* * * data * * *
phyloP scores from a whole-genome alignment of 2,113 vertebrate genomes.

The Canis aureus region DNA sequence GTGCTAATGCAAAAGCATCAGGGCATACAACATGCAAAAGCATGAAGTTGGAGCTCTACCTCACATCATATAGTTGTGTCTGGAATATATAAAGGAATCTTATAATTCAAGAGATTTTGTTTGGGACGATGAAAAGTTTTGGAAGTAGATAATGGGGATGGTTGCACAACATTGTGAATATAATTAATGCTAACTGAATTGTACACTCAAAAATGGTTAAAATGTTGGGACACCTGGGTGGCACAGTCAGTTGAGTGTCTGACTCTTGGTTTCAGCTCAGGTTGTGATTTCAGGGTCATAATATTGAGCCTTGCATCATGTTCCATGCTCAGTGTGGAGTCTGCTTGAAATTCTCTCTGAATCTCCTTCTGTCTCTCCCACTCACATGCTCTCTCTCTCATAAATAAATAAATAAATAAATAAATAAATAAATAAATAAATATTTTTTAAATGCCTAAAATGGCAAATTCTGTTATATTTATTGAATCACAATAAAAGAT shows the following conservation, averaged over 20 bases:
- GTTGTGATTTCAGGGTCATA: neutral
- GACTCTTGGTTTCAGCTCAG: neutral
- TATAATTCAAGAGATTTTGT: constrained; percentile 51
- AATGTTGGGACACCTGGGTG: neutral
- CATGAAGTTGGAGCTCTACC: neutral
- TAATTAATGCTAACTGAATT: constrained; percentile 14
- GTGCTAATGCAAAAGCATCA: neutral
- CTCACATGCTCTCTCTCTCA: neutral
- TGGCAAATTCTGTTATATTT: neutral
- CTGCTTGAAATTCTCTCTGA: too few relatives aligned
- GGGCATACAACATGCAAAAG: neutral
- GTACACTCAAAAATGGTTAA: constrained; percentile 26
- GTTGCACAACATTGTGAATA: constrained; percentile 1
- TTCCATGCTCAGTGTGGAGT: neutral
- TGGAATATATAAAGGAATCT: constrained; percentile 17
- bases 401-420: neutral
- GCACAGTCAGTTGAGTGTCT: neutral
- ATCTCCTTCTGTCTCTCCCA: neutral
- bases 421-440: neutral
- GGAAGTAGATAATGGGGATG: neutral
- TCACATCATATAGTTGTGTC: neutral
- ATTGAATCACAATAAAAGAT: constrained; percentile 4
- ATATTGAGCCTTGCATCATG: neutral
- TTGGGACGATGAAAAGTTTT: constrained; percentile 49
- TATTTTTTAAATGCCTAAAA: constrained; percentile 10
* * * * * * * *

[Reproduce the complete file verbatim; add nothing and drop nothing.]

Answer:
phyloP scores from a whole-genome alignment of 2,113 vertebrate genomes.

The Canis aureus region DNA sequence GTGCTAATGCAAAAGCATCAGGGCATACAACATGCAAAAGCATGAAGTTGGAGCTCTACCTCACATCATATAGTTGTGTCTGGAATATATAAAGGAATCTTATAATTCAAGAGATTTTGTTTGGGACGATGAAAAGTTTTGGAAGTAGATAATGGGGATGGTTGCACAACATTGTGAATATAATTAATGCTAACTGAATTGTACACTCAAAAATGGTTAAAATGTTGGGACACCTGGGTGGCACAGTCAGTTGAGTGTCTGACTCTTGGTTTCAGCTCAGGTTGTGATTTCAGGGTCATAATATTGAGCCTTGCATCATGTTCCATGCTCAGTGTGGAGTCTGCTTGAAATTCTCTCTGAATCTCCTTCTGTCTCTCCCACTCACATGCTCTCTCTCTCATAAATAAATAAATAAATAAATAAATAAATAAATAAATAAATATTTTTTAAATGCCTAAAATGGCAAATTCTGTTATATTTATTGAATCACAATAAAAGAT shows the following conservation, averaged over 20 bases:
- GTTGTGATTTCAGGGTCATA: neutral
- GACTCTTGGTTTCAGCTCAG: neutral
- TATAATTCAAGAGATTTTGT: constrained; percentile 51
- AATGTTGGGACACCTGGGTG: neutral
- CATGAAGTTGGAGCTCTACC: neutral
- TAATTAATGCTAACTGAATT: constrained; percentile 14
- GTGCTAATGCAAAAGCATCA: neutral
- CTCACATGCTCTCTCTCTCA: neutral
- TGGCAAATTCTGTTATATTT: neutral
- CTGCTTGAAATTCTCTCTGA: too few relatives aligned
- GGGCATACAACATGCAAAAG: neutral
- GTACACTCAAAAATGGTTAA: constrained; percentile 26
- GTTGCACAACATTGTGAATA: constrained; percentile 1
- TTCCATGCTCAGTGTGGAGT: neutral
- TGGAATATATAAAGGAATCT: constrained; percentile 17
- bases 401-420: neutral
- GCACAGTCAGTTGAGTGTCT: neutral
- ATCTCCTTCTGTCTCTCCCA: neutral
- bases 421-440: neutral
- GGAAGTAGATAATGGGGATG: neutral
- TCACATCATATAGTTGTGTC: neutral
- ATTGAATCACAATAAAAGAT: constrained; percentile 4
- ATATTGAGCCTTGCATCATG: neutral
- TTGGGACGATGAAAAGTTTT: constrained; percentile 49
- TATTTTTTAAATGCCTAAAA: constrained; percentile 10